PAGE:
U.S., Japan Sharpen Skills During Keen Sword 21

  • Published
  • By Staff Sgt. Gabrielle Spalding
  • 374th Airlift Wing

Units from the 374th Airlift Wing, and from the 353rd Special Operations Group accomplished a variety of missions alongside their JSDF and joint partners across the Kanto Plains, allowing the enhancement of bilateral operations between the U.S. and Japan.

“As we develop new and better ways to operate and integrate, exercises like this clearly demonstrate the growing strength of the U.S.-Japan Alliance,” U.S. Air Force Lt. Gen. Kevin Schneider, U.S. Forces Japan commander, said. “In spite of the immense global impact from COVID, the U.S.-Japan Alliance did not falter and we have remained ready to fight and win.”

Continuing to foster that alliance takes commitment and teamwork. For the Airmen assigned to the 374th Logistics Readiness Squadron, the 36th Airlift Squadron and the 730th Air Mobility Squadron, working harmoniously with their Japanese counterparts led to the successful completion operations like mission planning, personnel jumps, and cargo inspections, uploads, and air drops.

“The importance of doing cargo loading and air drops in these kinds of exercises, is to increase the combat readiness between us and our host nation,” said Staff Sgt. Joshua Baerga, 374th LRS Combat Mobility Flight supervisor. “So, if anything ever happens real world, we should be able to work swiftly, quickly and accurately to put whatever we need on these aircraft and deliver them wherever we may need them.”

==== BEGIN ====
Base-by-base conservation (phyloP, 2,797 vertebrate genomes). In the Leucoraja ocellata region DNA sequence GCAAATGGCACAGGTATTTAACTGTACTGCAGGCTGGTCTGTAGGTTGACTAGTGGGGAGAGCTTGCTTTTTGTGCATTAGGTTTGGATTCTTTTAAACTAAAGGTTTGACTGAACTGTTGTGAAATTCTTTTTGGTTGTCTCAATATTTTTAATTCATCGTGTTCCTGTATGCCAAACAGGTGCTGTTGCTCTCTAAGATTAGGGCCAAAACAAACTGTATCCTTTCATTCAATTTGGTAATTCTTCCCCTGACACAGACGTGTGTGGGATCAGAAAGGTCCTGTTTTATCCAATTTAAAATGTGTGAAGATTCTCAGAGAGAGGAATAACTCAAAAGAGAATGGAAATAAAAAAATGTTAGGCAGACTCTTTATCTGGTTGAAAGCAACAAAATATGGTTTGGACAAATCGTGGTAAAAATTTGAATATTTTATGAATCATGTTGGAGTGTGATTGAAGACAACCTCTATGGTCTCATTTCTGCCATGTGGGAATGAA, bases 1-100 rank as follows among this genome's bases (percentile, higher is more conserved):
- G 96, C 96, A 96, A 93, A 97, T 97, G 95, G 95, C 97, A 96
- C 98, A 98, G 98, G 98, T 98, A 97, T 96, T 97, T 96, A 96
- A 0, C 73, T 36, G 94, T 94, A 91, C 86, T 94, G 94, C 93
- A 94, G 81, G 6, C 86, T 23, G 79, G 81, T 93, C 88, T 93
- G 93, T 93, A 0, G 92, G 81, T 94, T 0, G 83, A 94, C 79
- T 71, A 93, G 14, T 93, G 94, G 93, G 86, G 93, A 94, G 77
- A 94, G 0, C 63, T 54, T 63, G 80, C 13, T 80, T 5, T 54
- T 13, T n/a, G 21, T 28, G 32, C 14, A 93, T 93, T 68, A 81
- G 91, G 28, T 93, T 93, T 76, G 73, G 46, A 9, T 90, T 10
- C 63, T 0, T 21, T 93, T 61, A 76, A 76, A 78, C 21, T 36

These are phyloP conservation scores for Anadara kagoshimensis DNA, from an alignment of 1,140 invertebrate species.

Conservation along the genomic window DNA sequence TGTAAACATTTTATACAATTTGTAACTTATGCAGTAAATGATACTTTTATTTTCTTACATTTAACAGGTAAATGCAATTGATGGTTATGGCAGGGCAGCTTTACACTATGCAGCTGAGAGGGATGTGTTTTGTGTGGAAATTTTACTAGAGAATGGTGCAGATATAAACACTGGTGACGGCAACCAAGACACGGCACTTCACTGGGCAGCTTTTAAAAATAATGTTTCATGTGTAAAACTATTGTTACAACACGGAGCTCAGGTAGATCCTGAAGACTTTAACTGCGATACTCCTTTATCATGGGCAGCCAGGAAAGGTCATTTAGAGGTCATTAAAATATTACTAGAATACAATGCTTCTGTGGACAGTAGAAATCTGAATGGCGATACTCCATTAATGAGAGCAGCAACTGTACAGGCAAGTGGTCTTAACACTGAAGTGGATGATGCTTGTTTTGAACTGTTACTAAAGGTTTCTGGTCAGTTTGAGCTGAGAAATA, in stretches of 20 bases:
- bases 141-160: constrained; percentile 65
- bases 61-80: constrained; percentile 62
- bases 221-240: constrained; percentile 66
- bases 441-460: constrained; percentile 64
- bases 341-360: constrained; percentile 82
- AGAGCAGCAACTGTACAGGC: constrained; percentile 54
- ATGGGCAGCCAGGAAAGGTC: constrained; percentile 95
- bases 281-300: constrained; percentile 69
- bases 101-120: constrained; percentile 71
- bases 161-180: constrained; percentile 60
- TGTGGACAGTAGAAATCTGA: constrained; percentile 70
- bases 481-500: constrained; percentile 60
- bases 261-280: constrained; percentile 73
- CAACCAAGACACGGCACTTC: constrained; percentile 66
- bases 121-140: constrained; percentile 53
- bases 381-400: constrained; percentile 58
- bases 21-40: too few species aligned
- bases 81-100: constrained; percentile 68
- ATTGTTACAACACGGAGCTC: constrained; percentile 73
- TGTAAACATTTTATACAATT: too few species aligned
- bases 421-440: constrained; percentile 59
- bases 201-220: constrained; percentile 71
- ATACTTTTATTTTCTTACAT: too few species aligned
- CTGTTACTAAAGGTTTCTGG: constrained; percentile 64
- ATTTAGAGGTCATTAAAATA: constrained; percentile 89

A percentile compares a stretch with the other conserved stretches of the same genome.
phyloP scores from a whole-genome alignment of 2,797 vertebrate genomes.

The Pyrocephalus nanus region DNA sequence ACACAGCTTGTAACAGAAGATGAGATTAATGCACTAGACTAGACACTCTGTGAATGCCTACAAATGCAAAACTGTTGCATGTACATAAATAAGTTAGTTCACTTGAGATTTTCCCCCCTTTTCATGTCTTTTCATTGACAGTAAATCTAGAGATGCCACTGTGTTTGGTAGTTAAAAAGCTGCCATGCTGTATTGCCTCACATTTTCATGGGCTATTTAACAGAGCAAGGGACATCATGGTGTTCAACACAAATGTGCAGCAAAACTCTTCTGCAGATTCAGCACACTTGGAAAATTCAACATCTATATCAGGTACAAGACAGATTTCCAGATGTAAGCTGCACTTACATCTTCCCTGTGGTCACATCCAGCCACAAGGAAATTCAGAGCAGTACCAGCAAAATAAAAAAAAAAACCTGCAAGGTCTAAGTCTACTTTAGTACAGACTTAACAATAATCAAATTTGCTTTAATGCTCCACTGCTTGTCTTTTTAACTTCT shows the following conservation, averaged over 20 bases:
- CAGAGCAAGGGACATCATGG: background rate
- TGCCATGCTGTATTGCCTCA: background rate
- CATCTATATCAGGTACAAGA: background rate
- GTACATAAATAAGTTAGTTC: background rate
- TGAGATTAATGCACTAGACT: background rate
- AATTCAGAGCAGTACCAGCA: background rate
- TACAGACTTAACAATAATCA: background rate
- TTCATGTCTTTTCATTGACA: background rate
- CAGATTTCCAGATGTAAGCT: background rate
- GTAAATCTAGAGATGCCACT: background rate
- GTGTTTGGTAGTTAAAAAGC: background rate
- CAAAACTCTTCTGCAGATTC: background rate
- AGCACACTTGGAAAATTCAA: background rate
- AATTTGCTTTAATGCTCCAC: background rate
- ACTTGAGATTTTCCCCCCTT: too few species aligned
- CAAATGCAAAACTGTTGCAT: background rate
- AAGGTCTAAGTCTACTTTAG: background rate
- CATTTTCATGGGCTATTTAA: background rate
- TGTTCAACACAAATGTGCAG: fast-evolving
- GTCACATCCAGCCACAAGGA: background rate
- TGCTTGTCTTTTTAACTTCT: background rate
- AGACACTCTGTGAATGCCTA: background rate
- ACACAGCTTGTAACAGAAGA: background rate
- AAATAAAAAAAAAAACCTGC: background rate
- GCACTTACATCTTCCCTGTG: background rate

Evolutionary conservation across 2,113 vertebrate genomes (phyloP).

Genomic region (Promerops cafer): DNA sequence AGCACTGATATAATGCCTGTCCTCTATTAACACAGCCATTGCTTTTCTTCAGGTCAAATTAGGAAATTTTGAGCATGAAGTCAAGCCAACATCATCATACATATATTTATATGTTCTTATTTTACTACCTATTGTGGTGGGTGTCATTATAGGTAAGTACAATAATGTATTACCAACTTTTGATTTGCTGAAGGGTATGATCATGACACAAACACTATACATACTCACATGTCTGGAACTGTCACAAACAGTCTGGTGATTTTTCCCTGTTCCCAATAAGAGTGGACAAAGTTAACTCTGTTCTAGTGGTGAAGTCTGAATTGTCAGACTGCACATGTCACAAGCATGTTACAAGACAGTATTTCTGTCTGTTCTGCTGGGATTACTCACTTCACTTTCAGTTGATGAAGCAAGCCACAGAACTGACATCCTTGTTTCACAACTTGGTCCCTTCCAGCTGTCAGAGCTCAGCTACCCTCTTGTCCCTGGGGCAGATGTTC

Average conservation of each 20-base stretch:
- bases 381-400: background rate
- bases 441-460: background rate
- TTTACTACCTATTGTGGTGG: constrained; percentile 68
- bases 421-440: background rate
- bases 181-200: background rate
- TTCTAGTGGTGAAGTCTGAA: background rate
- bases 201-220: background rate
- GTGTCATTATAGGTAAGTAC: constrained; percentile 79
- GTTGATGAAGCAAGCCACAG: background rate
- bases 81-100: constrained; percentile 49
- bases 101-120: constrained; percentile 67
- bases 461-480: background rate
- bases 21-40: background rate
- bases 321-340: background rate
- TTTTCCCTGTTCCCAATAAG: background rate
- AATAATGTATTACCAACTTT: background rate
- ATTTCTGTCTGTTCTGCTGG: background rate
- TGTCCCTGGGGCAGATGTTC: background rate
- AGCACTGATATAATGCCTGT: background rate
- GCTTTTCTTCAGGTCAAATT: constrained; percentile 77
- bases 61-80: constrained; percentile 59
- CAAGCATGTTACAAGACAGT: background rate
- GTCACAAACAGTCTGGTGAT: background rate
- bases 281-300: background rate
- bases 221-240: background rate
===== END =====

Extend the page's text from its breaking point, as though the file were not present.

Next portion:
KS21 also comprised of unilateral training between the 353rd Special Operations Support Squadron, the 753rd Special Operations Aircraft Maintenance Squadron, the 21st Special Operations Squadron and the 320th Special Tactics Squadron, during which personnel conducted a nighttime search and rescue at the Combined Arms Training Center Camp Fuji and a fast rope and hoist training at Yokota.

Metal barrels simulated an aircraft having had to make an emergency landing in the woods, while 753rd SOAMXS Airmen played injured and isolated personnel as part of the SAR scenario. The STS team used land navigation techniques to locate the IP and get them securely to the waiting CV-22 Osprey.

“Keen Sword gives the SOG the ability to practice search and rescue and combat search and rescue on a larger scale,” said Tech. Sgt. Sean Moore, 353rd SOSS survival, evasion, resistance and escape specialist. “We have conventional Air Force assets that are also participating in KS, and that gives us an entire architecture of aircraft that can be over head.”

This was the first time Special Operations Forces were integrated in this exercise. The 353rd Special Operations group, with units at both Yokota and Kadena AB, conducted joint training with Charlie Company, 1st Battalion, 1st Special Forces Group (Airborne) and the USS Ronald Reagan (CVN 76) in addition to observing training with JSDF partners.

KS21 has ensured the U.S.-Japan alliance continues to serve as the foundation for regional peace and security in the Indo-Pacific, for the past 60 years.

“While taking part in Keen Sword, we are sharpening our skills as a military entity, to ensure that whenever we need to be lethal, we are ready,” Baerga said.